• Scaling public-private collaboration
  • Integrating federal cybersecurity centers
  • Updating federal incident response plans and processes
  • Modernizing federal defenses

Pillar Two – Disrupt and Dismantle Threat Actors

The Strategy calls for the integration of diplomatic, information, military (both kinetic and cyber), financial, intelligence, and law enforcement capabilities with the goal of  making “malicious actors incapable of mounting sustained cyber-enabled campaigns that threaten the national security or public safety of the United States.” Strategic objectives include:

  • Integrating federal disruption activities
  • Enhancing public-private operational collaboration to disrupt adversaries
  • Increasing the speed and scale of intelligence sharing and victim notification
  • Preventing abuse of U.S.-based infrastructure
  • Countering cybercrime, defeating ransomware

Pillar Three – Shape Market Forces to Drive Security and Resilience

Citing continued disruptions of critical infrastructure and thefts of personal data, the Strategy calls for shaping markets forces “to place responsibility on those within the digital ecosystem that are best positioned to reduce risk.” This includes using federal purchasing power and grant-making to incentivize broad adoption of best practices in cybersecurity and resilience to achieve the following strategic objectives:

  • Holding the stewards of consumer data accountable
  • Driving the development of secure “Internet of Things” (IoT) devices
  • Shifting liability for insecure software products and services to entities that fail to take reasonable precautions to secure their software
  • Using federal grants and other incentives to build in security
  • Leveraging federal procurement to improve accountability
  • Exploring a federal cyber insurance backstop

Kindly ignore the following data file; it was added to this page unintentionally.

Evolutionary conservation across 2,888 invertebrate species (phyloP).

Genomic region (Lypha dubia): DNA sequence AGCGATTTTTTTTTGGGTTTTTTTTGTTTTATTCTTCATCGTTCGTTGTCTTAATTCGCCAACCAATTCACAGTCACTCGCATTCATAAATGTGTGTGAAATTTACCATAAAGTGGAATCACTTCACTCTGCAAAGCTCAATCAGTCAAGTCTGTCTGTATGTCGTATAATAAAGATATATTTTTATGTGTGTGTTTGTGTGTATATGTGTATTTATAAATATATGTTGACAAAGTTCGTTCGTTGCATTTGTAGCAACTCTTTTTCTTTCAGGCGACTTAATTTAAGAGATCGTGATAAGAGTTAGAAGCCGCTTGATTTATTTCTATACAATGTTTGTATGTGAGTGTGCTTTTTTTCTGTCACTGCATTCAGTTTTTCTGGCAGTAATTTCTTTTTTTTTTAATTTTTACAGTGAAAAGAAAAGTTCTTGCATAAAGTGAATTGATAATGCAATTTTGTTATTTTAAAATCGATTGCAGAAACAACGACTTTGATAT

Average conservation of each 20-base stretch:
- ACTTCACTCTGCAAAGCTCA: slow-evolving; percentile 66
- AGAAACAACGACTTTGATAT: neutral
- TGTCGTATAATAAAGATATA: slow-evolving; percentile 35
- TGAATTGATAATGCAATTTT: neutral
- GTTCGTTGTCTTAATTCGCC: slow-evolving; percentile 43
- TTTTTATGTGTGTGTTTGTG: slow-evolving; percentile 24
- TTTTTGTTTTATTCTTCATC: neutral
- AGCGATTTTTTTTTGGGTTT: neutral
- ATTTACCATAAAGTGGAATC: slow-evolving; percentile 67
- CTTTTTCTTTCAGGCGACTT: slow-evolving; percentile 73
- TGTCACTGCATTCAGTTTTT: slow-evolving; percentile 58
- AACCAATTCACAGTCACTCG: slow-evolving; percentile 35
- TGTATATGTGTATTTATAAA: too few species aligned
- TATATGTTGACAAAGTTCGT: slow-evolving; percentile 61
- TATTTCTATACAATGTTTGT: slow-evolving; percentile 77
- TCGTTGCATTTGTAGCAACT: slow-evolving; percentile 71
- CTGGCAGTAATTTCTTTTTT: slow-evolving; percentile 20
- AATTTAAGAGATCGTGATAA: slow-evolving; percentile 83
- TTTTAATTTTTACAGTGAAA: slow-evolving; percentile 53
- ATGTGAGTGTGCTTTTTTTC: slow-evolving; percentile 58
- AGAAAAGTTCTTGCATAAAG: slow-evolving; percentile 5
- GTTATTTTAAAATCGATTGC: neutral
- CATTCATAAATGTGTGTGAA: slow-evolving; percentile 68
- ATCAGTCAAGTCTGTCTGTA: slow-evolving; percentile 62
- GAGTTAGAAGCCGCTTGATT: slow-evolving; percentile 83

Pillar Four – Invest in a Resilient Future

The Strategy calls for leveraging strategic public investment in innovation, R&D, and education through multiple programs, including some new grant programs and funding opportunities established in the 2021 Infrastructure law and 2022 Inflation Reduction Act (See KPMG’s Regulatory Alerts, here, here, and here). Strategic objectives include:

  • Securing the technical foundation of the internet
  • Reinvigorating federal research and development for cybersecurity
  • Preparing for our post-quantum future
  • Securing our clean energy future
  • Supporting development of a digital identity ecosystem
  • Developing a national strategy to strengthen our cyber workforce

Pillar Five – Forge International Partnerships to Pursue Shared Goals

To “counter common threats, preserve and reinforce global internet freedom, protect against transnational digital repression, and build toward a shared digital ecosystem that is more inherently resilient and defensible,” the Strategy calls for working to scale the model of collaboration by national cybersecurity stakeholders (described above) to cooperate with the international community. Strategic objectives include:

  • Building coalitions to counter threats to our digital ecosystem
  • Strengthening international partner capacity
  • Expanding U.S. ability to assist allies and partners
  • Building coalitions to reinforce global norms of responsible state behavior
  • Securing global supply chains for information, communications, and operational technology products and services


Under the oversight of staff from the National Security Council, the Office of National Cyber Director (ONCD) will coordinate implementation of the Strategy, including working with interagency partners to develop and publish implementation plans.

For more information, please contact:

Amy S. Matsuo

Amy S. Matsuo

Principal and National Leader, Regulatory Insights, KPMG US

+1 919-244-0266
Charles A. Jacco

Charles A. Jacco

Principal, Cyber Security, KPMG US

+1 212-954-1949